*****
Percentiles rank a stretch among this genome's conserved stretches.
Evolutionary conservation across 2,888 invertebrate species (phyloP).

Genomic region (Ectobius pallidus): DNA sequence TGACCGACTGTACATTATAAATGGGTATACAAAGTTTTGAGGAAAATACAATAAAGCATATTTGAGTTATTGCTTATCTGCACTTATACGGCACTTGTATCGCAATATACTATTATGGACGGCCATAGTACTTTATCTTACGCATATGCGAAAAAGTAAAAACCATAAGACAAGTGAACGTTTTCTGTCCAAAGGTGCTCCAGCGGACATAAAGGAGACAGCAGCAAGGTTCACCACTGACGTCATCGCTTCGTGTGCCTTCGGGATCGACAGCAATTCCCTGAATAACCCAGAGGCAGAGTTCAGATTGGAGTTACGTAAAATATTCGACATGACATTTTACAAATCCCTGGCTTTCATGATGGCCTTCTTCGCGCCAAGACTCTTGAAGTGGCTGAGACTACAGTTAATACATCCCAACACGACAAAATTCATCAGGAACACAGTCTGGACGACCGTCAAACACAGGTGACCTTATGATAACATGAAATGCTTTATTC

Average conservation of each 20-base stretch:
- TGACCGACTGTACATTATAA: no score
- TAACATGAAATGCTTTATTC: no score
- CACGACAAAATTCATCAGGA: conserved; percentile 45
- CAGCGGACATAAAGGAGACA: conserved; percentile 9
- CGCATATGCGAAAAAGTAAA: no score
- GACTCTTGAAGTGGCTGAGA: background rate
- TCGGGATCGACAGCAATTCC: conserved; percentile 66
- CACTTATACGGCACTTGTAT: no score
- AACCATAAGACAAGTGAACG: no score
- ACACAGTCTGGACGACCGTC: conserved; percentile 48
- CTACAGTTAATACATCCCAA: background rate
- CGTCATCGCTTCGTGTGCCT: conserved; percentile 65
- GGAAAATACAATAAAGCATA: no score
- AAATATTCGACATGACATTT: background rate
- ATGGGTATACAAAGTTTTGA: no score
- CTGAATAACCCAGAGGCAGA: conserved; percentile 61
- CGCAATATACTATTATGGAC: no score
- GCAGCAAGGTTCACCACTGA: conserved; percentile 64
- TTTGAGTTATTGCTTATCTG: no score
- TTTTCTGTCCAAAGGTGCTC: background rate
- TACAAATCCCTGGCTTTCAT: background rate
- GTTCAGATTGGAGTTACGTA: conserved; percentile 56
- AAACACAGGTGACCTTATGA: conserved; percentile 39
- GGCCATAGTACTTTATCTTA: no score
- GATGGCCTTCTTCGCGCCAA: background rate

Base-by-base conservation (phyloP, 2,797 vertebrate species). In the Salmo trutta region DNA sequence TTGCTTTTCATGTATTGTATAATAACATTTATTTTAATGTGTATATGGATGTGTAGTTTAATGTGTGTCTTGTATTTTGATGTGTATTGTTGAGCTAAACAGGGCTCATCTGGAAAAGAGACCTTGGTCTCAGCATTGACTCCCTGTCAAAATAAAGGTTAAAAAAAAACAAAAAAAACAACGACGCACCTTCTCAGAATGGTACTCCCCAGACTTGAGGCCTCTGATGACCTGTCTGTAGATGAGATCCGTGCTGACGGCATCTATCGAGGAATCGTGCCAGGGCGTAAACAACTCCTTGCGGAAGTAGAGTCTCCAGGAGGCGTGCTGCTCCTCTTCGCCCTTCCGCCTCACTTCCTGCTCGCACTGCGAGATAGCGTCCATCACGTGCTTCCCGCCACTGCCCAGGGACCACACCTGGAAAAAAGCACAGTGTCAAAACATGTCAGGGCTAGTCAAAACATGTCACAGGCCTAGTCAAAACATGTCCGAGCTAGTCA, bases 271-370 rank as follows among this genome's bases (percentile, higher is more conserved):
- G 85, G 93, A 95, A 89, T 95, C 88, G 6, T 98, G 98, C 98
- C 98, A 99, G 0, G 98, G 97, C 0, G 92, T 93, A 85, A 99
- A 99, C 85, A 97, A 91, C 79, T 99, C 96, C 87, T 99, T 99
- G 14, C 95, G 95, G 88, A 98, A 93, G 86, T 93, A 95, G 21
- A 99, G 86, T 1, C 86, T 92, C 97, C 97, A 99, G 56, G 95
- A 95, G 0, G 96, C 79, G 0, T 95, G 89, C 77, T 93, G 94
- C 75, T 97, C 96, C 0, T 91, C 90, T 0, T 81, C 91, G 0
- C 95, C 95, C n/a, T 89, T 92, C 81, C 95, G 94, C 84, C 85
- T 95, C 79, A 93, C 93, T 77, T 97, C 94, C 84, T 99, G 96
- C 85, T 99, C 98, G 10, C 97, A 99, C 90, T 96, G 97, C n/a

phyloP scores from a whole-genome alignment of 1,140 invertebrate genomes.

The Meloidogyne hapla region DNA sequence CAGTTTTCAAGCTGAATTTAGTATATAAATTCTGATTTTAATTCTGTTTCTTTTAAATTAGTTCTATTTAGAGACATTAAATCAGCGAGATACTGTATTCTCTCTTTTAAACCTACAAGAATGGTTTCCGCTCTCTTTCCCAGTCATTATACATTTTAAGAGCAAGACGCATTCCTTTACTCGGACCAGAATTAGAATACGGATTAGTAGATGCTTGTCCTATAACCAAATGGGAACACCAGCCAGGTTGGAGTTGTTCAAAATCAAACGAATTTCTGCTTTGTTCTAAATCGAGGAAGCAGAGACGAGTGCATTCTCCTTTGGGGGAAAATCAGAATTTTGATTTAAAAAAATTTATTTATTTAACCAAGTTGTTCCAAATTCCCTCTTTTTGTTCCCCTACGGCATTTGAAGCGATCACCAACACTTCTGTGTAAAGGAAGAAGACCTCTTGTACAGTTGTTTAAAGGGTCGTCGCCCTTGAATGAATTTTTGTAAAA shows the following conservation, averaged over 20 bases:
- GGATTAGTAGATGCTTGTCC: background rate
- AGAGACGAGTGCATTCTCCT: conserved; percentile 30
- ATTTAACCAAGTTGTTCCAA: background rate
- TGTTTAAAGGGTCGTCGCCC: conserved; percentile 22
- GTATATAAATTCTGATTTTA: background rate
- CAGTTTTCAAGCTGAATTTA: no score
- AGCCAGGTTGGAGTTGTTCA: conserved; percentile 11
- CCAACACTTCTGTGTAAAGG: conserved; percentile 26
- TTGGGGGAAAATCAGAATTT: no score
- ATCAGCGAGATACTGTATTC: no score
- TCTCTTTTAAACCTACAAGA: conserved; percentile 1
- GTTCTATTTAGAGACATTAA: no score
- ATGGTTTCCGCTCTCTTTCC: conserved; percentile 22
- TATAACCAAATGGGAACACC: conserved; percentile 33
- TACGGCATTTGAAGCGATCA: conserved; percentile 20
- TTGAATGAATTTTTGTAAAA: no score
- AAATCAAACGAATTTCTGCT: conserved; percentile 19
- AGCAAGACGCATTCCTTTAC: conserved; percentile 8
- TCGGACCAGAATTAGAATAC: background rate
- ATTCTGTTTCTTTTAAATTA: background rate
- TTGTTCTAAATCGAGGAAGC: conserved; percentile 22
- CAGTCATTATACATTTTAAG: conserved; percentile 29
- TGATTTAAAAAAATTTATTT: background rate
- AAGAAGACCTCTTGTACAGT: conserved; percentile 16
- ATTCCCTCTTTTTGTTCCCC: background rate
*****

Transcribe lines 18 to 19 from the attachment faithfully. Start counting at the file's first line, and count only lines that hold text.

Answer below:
- AAATATTCGACATGACATTT: background rate
- ATGGGTATACAAAGTTTTGA: no score